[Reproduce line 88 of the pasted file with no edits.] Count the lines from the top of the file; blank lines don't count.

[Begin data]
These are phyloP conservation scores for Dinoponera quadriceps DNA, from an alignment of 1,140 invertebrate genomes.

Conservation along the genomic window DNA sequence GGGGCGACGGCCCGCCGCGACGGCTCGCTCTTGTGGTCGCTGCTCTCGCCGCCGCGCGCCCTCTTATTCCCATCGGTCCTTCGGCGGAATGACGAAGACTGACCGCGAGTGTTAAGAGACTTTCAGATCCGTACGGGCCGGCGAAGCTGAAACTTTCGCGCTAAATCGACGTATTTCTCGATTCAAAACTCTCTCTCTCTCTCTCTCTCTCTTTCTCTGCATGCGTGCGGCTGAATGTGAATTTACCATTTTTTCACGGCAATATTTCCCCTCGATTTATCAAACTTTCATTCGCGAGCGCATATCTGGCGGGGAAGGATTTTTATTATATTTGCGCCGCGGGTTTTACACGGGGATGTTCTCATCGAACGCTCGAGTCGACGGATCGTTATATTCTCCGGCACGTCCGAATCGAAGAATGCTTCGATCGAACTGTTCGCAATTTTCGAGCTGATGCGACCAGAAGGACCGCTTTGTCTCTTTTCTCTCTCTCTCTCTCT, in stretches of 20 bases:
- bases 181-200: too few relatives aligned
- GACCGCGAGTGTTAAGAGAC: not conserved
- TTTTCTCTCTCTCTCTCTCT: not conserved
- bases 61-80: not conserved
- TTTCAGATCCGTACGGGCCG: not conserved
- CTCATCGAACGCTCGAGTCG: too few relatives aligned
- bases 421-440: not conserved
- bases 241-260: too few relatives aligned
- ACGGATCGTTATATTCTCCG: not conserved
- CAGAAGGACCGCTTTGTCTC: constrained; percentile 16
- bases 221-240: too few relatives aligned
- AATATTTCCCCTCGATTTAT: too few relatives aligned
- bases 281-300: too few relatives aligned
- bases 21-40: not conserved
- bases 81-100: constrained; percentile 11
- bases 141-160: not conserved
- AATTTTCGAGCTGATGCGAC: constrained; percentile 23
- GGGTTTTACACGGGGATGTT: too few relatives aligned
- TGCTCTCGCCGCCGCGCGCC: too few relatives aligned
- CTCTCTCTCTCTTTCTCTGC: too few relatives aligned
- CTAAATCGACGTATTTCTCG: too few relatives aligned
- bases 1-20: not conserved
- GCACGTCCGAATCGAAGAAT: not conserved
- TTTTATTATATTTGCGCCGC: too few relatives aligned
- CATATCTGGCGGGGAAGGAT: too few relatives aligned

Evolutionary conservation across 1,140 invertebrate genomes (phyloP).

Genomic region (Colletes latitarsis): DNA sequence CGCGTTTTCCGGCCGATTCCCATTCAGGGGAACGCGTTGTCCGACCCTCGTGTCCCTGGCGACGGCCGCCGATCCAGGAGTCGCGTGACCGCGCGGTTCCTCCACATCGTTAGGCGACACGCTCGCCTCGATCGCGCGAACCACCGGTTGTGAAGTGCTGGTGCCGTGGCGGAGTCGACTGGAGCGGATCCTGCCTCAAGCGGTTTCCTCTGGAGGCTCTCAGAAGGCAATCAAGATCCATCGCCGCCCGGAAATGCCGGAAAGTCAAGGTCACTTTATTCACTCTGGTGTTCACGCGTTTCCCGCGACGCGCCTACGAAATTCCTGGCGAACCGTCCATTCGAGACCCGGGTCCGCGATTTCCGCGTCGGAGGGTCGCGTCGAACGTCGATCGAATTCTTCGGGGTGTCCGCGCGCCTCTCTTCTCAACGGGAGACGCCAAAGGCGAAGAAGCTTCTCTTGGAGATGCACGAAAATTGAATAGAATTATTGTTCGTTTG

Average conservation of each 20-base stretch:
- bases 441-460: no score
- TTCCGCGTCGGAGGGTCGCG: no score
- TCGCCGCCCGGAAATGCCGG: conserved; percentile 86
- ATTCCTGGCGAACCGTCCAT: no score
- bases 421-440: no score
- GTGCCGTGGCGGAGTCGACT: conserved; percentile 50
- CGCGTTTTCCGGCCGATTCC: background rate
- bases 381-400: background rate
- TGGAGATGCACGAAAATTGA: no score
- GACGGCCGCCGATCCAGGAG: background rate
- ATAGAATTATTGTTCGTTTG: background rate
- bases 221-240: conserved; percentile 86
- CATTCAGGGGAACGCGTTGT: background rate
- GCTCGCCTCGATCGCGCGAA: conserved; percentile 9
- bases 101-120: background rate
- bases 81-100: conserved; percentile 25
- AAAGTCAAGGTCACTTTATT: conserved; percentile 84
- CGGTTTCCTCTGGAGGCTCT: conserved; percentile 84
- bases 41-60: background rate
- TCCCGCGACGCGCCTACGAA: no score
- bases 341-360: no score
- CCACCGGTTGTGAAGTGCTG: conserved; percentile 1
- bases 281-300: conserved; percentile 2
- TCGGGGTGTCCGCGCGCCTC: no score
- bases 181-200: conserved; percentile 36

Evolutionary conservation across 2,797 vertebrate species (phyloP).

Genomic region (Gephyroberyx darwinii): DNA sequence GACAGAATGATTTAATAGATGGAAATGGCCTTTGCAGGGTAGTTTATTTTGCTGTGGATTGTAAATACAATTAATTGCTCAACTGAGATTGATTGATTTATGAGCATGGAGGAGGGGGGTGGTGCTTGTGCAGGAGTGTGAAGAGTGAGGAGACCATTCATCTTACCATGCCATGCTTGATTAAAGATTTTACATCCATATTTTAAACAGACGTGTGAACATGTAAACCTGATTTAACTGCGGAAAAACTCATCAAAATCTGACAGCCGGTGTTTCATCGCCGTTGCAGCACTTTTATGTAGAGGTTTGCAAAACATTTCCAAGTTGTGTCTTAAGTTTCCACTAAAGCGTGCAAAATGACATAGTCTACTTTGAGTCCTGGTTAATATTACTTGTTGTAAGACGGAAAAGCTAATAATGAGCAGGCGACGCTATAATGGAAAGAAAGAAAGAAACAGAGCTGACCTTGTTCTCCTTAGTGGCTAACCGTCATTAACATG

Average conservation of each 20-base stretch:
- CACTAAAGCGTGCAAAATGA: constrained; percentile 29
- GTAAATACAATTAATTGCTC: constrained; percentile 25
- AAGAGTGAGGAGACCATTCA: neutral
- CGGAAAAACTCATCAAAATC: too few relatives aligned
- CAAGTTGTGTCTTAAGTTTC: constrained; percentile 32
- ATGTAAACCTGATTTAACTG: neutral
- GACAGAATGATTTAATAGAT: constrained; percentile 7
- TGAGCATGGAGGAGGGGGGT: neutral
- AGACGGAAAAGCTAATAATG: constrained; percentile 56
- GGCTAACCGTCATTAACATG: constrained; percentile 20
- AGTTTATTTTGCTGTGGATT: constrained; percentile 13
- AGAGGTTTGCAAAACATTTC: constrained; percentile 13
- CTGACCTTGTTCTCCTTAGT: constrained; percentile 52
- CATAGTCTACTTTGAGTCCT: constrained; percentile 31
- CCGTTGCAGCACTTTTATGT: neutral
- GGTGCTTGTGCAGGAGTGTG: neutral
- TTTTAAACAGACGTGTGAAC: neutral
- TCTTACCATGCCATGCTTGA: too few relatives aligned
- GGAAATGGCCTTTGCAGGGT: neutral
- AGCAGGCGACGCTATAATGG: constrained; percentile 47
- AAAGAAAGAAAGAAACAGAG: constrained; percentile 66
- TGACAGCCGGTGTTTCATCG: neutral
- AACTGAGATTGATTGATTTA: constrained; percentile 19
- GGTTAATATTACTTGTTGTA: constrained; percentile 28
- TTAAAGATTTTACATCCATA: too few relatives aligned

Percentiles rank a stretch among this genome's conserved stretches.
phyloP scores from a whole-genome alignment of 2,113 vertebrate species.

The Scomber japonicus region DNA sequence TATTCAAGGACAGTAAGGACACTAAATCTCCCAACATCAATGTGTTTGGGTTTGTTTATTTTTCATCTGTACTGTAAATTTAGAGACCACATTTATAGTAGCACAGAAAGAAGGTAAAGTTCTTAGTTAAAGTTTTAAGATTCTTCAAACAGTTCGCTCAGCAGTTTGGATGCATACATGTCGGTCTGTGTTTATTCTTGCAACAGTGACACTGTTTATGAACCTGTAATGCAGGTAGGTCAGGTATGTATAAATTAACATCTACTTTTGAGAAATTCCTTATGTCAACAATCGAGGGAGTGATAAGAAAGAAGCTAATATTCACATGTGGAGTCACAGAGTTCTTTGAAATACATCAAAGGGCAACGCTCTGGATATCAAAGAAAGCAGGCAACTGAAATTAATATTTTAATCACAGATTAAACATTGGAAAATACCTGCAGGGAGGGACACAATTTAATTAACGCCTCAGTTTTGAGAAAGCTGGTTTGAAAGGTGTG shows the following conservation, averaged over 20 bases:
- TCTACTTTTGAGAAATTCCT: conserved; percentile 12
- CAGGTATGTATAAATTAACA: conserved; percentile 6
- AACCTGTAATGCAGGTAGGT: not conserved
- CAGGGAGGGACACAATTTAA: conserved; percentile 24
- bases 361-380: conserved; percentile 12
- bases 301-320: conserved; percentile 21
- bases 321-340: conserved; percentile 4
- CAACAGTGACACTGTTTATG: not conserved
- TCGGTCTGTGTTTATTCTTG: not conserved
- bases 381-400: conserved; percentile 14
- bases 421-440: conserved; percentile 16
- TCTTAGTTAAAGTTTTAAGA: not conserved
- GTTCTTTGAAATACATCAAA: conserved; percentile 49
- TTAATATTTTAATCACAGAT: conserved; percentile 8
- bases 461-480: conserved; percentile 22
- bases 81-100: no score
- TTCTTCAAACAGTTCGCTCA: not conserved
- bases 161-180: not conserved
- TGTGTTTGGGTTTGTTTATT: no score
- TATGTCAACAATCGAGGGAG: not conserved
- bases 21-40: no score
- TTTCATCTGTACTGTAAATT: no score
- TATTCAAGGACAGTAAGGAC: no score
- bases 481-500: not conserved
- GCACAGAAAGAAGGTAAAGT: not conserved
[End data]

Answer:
- CAGGTATGTATAAATTAACA: conserved; percentile 6